On April 12, 2018

Amphibians begin perilous migration, drivers asked to slow down

Submitted

Motorists are asked to help stem frog carnage on springtime roadways.

Driving home at night on a rainy spring night, have you ever come upon a mass migration of little frogs on the pavement in front of you? Does the popping sound under your tires make you cringe?

One of the great wildlife migrations is happening right now in Vermont, and it’s taking place right at our feet. Amphibians are on the move, but their spring breeding migration can too often become deadly. The Vermont Fish & Wildlife Department asks drivers to report highway “hotspots” where frogs and salamanders are killed in large numbers.

Amphibians migrate by the thousands each spring in search of breeding pools. This migration frequently takes them across roads and highways where they are killed by vehicles, which contributes to species’ decline in Vermont, according to biologist Jens Hilke with the Vermont Fish & Wildlife Department.

“Frogs and salamanders become active on rainy spring nights,” said Hilke. “On these nights, drivers should slow down on roads near ponds and wetlands or try to use an alternate route. These amphibian ‘hotspots’ can lead to the death of thousands of animals on a single night.”

Hilke is asking drivers to report these hotspots, or areas with large numbers of frogs and salamanders that cross the road all at once. They can contact the Vermont Reptile & Amphibian Atlas by emailing Jim Andrews at jandrews@vtherpatlas.org.

“We work hard to identify these hotspots and to mitigate the problem whenever possible to help give these animals a better chance of survival,” said Hilke.

The Fish & Wildlife Department is working with the Vermont Agency of Transportation to include culverts and wildlife barriers in road construction plans to allow wildlife, from frogs to moose, to more safely cross the road. The town of Monkton has completed a highway project that is aimed at providing amphibians with a safe way to cross under the road.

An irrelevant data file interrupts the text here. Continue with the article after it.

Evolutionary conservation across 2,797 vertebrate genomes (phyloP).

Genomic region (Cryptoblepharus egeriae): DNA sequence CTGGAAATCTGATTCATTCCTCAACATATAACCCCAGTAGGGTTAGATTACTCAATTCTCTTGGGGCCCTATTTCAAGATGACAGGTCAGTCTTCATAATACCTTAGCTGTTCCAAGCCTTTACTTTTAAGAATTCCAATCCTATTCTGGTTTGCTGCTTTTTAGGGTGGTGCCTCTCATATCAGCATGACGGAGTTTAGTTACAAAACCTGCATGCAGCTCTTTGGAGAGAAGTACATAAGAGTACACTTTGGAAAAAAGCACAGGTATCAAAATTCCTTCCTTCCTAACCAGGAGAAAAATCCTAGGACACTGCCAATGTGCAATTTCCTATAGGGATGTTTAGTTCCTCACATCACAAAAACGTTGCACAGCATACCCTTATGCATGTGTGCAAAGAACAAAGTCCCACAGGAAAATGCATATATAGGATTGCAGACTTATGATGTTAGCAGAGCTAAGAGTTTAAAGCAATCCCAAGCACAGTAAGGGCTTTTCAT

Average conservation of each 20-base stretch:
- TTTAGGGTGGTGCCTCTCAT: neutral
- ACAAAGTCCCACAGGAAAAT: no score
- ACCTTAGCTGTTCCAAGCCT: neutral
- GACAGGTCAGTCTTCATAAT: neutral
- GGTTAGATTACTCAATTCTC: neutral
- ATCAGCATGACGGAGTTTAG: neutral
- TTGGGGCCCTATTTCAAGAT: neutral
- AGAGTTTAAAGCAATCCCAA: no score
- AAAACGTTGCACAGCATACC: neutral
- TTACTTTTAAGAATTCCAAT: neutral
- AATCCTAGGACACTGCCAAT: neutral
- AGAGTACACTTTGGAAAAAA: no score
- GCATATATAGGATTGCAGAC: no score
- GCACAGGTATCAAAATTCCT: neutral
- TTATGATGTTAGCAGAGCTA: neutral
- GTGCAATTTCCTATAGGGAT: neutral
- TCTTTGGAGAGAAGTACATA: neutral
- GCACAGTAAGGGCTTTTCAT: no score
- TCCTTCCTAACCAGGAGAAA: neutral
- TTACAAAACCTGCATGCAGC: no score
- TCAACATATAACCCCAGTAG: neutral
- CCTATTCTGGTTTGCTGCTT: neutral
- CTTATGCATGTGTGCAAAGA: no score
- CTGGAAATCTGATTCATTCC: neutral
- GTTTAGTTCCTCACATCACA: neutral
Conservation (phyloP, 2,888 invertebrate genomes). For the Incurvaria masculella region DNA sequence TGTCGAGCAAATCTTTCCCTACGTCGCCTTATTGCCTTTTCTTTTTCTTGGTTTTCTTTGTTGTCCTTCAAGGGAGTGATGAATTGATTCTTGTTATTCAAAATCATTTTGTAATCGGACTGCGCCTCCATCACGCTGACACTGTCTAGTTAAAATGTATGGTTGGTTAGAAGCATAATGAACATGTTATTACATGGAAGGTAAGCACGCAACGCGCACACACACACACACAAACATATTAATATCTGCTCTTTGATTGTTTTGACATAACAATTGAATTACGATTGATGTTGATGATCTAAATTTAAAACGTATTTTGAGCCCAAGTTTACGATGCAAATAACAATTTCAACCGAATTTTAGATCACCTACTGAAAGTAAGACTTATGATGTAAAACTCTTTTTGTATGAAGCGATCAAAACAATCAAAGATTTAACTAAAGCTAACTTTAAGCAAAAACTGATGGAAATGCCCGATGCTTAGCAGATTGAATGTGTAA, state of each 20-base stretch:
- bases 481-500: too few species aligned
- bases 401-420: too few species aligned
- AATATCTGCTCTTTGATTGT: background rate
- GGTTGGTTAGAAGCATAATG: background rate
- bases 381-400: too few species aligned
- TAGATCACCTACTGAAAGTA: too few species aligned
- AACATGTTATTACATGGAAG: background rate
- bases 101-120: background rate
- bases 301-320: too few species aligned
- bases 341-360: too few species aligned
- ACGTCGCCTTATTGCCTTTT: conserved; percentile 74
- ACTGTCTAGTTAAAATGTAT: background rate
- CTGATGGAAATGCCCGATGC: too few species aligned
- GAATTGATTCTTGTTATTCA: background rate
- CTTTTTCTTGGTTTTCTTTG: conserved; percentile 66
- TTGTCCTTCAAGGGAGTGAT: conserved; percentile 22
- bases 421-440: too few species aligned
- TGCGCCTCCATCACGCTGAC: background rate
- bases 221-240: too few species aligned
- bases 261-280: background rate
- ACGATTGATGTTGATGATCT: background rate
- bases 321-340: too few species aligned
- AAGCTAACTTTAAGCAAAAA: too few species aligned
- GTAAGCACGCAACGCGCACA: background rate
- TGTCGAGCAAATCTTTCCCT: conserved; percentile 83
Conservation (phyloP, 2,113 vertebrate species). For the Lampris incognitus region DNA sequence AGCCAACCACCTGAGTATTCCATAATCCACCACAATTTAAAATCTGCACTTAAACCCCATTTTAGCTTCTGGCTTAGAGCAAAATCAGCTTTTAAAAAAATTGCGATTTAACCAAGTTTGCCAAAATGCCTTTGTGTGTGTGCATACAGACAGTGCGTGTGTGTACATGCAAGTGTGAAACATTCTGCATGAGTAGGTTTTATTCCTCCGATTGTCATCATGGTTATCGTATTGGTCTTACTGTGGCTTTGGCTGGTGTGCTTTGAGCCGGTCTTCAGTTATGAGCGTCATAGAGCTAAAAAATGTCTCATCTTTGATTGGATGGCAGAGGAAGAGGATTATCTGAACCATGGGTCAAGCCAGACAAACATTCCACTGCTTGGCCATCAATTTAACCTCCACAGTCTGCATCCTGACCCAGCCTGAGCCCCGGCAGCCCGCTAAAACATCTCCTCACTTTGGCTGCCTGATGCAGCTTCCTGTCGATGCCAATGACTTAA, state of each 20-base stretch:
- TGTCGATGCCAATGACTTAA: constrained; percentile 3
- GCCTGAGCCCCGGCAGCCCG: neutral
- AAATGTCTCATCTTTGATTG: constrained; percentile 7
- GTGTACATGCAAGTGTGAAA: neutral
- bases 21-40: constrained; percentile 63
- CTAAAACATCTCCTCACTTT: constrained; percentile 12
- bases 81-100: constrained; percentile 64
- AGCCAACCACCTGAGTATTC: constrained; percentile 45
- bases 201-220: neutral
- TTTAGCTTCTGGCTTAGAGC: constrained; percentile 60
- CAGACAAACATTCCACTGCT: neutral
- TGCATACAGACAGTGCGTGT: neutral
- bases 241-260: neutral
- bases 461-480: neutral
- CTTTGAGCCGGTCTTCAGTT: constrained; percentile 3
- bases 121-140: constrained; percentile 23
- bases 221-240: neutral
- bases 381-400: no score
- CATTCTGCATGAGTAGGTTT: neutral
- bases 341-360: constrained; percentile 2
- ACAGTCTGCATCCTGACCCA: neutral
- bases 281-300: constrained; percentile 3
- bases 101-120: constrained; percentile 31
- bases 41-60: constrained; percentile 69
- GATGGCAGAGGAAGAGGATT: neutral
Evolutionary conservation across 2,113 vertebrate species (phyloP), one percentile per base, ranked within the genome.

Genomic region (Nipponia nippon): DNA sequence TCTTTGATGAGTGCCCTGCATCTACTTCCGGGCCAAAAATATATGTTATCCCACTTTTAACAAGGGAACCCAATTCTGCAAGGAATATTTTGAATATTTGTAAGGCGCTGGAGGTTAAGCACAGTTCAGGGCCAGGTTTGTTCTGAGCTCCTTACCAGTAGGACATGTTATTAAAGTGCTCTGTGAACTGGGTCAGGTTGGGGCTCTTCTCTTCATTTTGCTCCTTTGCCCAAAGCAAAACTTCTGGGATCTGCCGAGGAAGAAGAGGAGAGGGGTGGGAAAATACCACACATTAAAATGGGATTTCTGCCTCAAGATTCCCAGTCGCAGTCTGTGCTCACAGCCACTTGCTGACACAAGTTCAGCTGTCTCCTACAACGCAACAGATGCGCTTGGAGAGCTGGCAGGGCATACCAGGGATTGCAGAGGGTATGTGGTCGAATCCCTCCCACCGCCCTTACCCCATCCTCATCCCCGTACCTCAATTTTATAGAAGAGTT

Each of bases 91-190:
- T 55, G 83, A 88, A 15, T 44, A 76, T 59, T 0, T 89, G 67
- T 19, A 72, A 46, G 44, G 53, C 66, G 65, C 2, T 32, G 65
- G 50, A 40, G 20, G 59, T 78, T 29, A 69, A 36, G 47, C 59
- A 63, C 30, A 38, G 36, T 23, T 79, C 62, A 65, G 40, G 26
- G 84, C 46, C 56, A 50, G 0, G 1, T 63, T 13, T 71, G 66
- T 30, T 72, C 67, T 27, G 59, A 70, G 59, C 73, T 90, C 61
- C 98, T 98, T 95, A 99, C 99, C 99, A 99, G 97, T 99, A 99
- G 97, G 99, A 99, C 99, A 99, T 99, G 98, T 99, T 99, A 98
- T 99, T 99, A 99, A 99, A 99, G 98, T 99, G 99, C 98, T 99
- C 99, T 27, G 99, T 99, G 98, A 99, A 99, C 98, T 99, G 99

Conservation officials and volunteers also work together on rainy spring nights to slow traffic and manually move amphibians across the road.

The North Branch Nature Center in Montpelier is looking for additional volunteers to adopt and monitor sites throughout central Vermont this spring. If you are interested in becoming an amphibian crossing guard or would like more information about the program, call 802-229-6206 or send them an email at info@northbranchnaturecenter.org.

Vermonters who want to contribute to the Fish & Wildlife Department’s work to help frogs and amphibians can donate to the Nongame Wildlife Fund on line 29 of their state income tax form.

Do you want to submit feedback to the editor?

Send Us An Email!

Related Posts

United Way of Rutland County names new exc. director

May 22, 2024
The United Way of Rutland County (UWRC) announced the appointment of Tina Van Guilder as its new executive director, May 17.  Van Guilder officially assumed her role as executive director May 6. With over seven years of direct non-profit leadership experience in the Rutland County area, coupled with recent roles focusing on grant coordination, budget…

Three reasons I’m voting ‘Yes’ for the new school build

February 28, 2024
Dear Editor, As a full-time Killington resident, here are three reasons why I’m voting for the new school build. First, the time is now. As others have indicated in previous letters, seven years of school boards have been working on this project. Over the course of that time, volunteer school board members, community members, and…

Suspect arrested in shooting of 3 Palestinian American students

November 29, 2023
  By Alan J. Keays/VTDigger Burlington Police say they have arrested a suspect in the shooting Saturday night that wounded three young Palestinian American men. The three men, all 20 years old, were in Burlington visiting relatives of one of the men over the Thanksgiving holiday when the shooting took place around 6:30 p.m. Saturday…

Governor Scott appoints five Superior Court judges

November 22, 2023
  Governor Phil Scott announced Nov. 17 his appointment of five Vermont Superior Court Judges: Benjamin Battles of Waterbury, Susan McManus of Manchester Center, Rachel Malone of South Burlington, Alexander Burke of Arlington, and Navah Spero of Richmond. “As I have often said, selecting judges is one of the most important responsibilities for any governor,”…